Box art for Lola Versus

Lola Versus

comedy, romance


Greta Gerwig sparkles in this offbeat romantic comedy about looking for answersand finding yourselfin a complicated world.

Rotten Tomatoes® scores

  • Critic Score
    35%
  • Audience Score
    30%

common sense

ON for kids age 16
Consumerism
2 out of 5
Drinking, drugs, & smoking
4 out of 5
Language
4 out of 5
Positive messages
3 out of 5
Positive role models
3 out of 5
Sex
3 out of 5
Violence
0 out of 5

Hipster romantic dramedy has some sex, drinking, language.

what parents need to know

Parents need to know that Lola Versus is an indie dramedy that focuses on the lives of a 29-year-old who was left at the altar and her friends. They're all single, many are looking for love, and their love lives and sex lives are explored. A handful of scenes portray characters hooking up; there's plenty of making out and some grinding, but no nudity aside from bare backs and a blink-and-you'll-miss-it glimpse of a naked backside. Characters also swear ("s--t," "f--k," etc.), drink (sometimes to the point of inebriation), smoke pot, and quarrel.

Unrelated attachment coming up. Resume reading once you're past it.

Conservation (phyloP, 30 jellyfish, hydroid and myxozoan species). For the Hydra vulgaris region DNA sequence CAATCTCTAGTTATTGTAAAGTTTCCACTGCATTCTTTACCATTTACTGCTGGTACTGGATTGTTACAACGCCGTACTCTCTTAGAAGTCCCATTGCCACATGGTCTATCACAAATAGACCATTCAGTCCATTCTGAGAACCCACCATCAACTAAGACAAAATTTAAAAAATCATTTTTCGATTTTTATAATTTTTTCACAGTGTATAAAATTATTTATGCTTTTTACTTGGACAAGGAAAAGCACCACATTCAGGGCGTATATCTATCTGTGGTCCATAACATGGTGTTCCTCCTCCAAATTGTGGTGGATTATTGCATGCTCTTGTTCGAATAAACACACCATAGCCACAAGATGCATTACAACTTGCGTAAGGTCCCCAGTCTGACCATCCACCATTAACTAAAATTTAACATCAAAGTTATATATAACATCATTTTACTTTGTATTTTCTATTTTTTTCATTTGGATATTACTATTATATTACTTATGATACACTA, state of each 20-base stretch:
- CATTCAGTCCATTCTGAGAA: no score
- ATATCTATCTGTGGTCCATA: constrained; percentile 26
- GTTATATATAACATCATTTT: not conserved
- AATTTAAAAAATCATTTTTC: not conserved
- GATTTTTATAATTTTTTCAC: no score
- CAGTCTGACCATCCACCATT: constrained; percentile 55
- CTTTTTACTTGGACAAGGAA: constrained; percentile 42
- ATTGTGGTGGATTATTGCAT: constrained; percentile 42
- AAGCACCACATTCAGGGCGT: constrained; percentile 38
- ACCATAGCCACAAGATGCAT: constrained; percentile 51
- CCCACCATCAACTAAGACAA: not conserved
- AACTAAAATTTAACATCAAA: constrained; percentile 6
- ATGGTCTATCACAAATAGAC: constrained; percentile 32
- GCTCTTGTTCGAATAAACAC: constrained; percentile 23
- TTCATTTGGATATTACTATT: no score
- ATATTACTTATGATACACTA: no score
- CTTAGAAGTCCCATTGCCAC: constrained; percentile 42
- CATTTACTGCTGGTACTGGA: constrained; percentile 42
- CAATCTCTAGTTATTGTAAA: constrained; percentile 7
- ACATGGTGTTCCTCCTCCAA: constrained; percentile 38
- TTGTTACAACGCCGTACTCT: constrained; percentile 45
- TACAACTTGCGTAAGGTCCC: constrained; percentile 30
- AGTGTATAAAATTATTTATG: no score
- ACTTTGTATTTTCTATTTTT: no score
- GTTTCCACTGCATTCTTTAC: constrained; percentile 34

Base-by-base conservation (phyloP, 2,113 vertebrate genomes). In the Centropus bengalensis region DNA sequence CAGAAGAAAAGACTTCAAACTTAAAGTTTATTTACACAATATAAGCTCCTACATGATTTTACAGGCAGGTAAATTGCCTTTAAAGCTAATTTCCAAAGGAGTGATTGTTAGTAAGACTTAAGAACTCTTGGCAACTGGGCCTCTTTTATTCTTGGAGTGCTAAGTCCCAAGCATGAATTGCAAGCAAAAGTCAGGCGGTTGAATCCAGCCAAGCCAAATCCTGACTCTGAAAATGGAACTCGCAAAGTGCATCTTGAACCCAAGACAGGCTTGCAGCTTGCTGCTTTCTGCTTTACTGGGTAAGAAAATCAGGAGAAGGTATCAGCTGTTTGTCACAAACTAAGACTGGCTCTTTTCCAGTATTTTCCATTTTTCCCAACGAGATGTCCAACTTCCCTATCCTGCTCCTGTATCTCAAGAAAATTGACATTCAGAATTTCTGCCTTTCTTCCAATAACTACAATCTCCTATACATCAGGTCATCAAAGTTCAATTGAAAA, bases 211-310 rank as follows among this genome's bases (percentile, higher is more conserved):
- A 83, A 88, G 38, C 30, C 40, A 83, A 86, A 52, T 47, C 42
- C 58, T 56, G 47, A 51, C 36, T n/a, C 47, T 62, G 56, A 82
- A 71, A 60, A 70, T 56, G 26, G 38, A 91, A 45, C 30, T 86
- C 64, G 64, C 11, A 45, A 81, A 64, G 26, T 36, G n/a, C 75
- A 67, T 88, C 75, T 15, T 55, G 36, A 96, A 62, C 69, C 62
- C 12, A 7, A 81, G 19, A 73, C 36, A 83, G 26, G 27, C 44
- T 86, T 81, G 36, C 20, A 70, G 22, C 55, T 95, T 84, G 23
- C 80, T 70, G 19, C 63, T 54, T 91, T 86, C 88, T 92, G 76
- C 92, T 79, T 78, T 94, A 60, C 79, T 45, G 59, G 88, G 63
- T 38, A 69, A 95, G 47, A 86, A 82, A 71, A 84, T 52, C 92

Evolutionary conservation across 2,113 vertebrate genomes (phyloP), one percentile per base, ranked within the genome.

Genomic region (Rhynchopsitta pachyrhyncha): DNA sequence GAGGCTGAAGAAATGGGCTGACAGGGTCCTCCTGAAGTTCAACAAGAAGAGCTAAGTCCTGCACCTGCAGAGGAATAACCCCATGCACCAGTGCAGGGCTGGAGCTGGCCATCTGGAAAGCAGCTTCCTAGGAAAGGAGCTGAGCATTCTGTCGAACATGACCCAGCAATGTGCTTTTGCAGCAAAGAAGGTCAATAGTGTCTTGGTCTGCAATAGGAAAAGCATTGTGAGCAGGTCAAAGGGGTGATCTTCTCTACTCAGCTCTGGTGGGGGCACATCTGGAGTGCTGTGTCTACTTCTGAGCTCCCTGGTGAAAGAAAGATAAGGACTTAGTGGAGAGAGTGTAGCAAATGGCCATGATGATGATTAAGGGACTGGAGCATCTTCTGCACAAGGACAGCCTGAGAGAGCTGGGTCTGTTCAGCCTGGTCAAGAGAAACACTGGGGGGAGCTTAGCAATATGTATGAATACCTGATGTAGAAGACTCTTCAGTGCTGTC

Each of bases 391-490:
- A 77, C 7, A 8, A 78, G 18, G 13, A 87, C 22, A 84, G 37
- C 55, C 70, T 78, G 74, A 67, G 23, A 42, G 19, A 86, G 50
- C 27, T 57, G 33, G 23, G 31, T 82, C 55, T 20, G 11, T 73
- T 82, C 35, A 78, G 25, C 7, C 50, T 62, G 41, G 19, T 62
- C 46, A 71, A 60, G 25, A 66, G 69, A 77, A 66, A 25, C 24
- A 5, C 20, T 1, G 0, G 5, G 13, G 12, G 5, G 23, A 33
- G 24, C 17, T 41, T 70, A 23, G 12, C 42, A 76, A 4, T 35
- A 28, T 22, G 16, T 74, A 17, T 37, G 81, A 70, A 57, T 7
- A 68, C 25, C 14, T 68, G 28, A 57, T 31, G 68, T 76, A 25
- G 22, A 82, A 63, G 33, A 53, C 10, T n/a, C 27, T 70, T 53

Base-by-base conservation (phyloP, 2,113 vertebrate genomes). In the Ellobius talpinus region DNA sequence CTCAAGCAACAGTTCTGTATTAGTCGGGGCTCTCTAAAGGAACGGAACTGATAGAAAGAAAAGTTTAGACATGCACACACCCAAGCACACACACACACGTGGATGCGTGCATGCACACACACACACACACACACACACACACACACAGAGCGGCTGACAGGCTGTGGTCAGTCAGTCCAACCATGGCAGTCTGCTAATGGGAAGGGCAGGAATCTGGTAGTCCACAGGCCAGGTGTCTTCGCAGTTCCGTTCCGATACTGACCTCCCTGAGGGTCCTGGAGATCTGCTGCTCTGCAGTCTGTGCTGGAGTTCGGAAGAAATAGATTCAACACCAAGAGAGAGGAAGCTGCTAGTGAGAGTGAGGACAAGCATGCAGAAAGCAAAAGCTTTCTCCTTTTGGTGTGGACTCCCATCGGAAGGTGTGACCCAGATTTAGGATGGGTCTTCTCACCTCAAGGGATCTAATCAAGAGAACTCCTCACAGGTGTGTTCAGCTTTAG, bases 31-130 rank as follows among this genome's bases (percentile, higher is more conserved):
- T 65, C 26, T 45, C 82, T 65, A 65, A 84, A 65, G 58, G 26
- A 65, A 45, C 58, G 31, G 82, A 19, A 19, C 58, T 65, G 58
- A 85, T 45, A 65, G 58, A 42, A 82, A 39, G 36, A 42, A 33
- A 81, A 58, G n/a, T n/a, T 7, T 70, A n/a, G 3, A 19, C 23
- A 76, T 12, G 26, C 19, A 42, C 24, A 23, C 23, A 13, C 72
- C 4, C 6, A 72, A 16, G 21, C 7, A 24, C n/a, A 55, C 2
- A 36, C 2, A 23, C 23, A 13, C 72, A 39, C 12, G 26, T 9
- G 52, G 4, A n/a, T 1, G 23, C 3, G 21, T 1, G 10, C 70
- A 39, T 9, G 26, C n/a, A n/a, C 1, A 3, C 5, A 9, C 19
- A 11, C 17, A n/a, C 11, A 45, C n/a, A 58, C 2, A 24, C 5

what families can talk about

  • Families can talk about how Lola Versus' twentysomething characters are depicted. Why do their romantic relationships seem fluid and confusing? Is this realistic or an exaggeration?
  • Does the movie deal with Lola's break-up in typical Hollywood fashion? What is it saying about the event?
  • Parents, talk to your teens about your own values regarding sex and relationships, as well as the real-life consequences of both drinking and drug use.

movie reviews from Rotten Tomatoes®

  • Tomatometer®

    35%
    reviews counted: 1
    see all Lola Versus reviews